You Might Also Like
- ACR Convergence 2020 Kicks Off: Plenary session speakers highlight racial differences in lupus & COVID-19-related findings
- ACR Convergence 2020 Keynote Speaker to Discuss COVID-19 & a Changing Medical Communications Industry
- ACR Convergence 2020: From Clinic to Capitol Hill Session Offers Insights into Advocacy, Regulatory Issues
Also By This Author
Since then, Dr. Rubin’s perspective on the pandemic has been unlike that of any other person: He has led reviews of a deluge of new research on the disease at the nation’s most distinguished medical journal, privy to new data on potential therapies to improve outcomes across the globe. And he has done so with a particular level of expertise: His specialty is infectious disease.
Dr. Rubin shared his thoughts on the pandemic in a keynote address at the opening session of ACR Convergence, a COVID-19-focused session that also included a presidential address from ACR President Ellen Gravallese, MD, on lessons learned from the pandemic.
Convergence of Infectious Disease & Rheumatology
One of his main messages, Dr. Rubin said, was the connection of infectious disease and rheumatology.
“There are real alliances between the two fields,” he said. As a young boy, he had chickenpox and recovered, but a few weeks later developed encephalitis, which, for a time, left him comatose and later unable recognize his parents.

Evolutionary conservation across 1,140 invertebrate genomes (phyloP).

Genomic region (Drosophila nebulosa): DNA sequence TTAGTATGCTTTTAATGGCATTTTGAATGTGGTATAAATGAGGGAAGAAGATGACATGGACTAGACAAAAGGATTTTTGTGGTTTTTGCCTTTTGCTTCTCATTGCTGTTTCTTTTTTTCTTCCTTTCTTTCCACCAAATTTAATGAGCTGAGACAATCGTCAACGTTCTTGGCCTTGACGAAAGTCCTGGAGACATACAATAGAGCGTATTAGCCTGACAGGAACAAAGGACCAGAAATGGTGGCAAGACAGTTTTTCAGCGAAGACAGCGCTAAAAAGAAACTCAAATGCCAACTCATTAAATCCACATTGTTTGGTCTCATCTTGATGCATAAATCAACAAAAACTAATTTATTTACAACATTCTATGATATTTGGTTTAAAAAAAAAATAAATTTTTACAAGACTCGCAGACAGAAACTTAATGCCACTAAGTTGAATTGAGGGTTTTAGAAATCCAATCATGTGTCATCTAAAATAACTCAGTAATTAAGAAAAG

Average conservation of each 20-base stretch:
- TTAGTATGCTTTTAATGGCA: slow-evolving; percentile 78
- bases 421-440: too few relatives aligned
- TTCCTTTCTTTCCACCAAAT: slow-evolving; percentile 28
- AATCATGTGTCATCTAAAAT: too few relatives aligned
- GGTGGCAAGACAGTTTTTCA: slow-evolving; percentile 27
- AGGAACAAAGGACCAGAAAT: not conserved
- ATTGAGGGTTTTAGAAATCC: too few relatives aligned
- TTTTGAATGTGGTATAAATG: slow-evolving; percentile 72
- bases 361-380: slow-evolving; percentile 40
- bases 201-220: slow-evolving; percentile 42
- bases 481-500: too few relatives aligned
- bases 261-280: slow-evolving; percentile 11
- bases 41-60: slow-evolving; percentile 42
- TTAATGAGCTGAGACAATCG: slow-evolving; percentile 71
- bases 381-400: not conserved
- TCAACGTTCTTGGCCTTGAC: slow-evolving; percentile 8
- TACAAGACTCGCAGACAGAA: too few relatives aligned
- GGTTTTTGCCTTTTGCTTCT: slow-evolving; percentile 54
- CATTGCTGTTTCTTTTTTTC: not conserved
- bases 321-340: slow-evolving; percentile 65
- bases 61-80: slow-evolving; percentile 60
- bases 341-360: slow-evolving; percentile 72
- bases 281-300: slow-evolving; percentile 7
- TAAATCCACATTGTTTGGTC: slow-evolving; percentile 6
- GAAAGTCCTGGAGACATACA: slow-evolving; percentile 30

“I clearly had an infection, but I also had an inflammatory disease that was connected to the infection—but was independent,” he said. “Inflammation is an integral part of what can cause damage during infection.” This has been underscored by the COVID-19 epidemic, he said, in which the subsequent inflammatory response has proved devastating for many patients.
Dr. Rubin’s address was given days before the first results for efficacy and safety were announced for two COVID-19 vaccines, which the manufacturers have said are about 95% effective.
But attention to safety should remain a top priority, his comments suggest.
“I can’t overemphasize how much safety plays a role in the decision of whether or not to go forward with a vaccine,” he said. “Yes, COVID-19’s a bad disease, but this vaccine is likely going to be given to an enormous number of people—maybe billions of people.”
Rare complications from the rotavirus vaccine, for example, weren’t seen until the vaccine was given to hundreds of thousands of people. “The longer we wait, the more likely we are to catch late events,” Dr. Rubin said.
As for treatment, public health measures aimed at prevention—mask wearing, social distancing and testing followed by contact tracing—have been shown to work. Treatments have had some success—remdesivir to prevent viral replication has had “a rather minor effect,” and dexamethasone’s effects to control inflammation in critically ill patients have been small but dramatic, helping reduce the number of deaths, he said.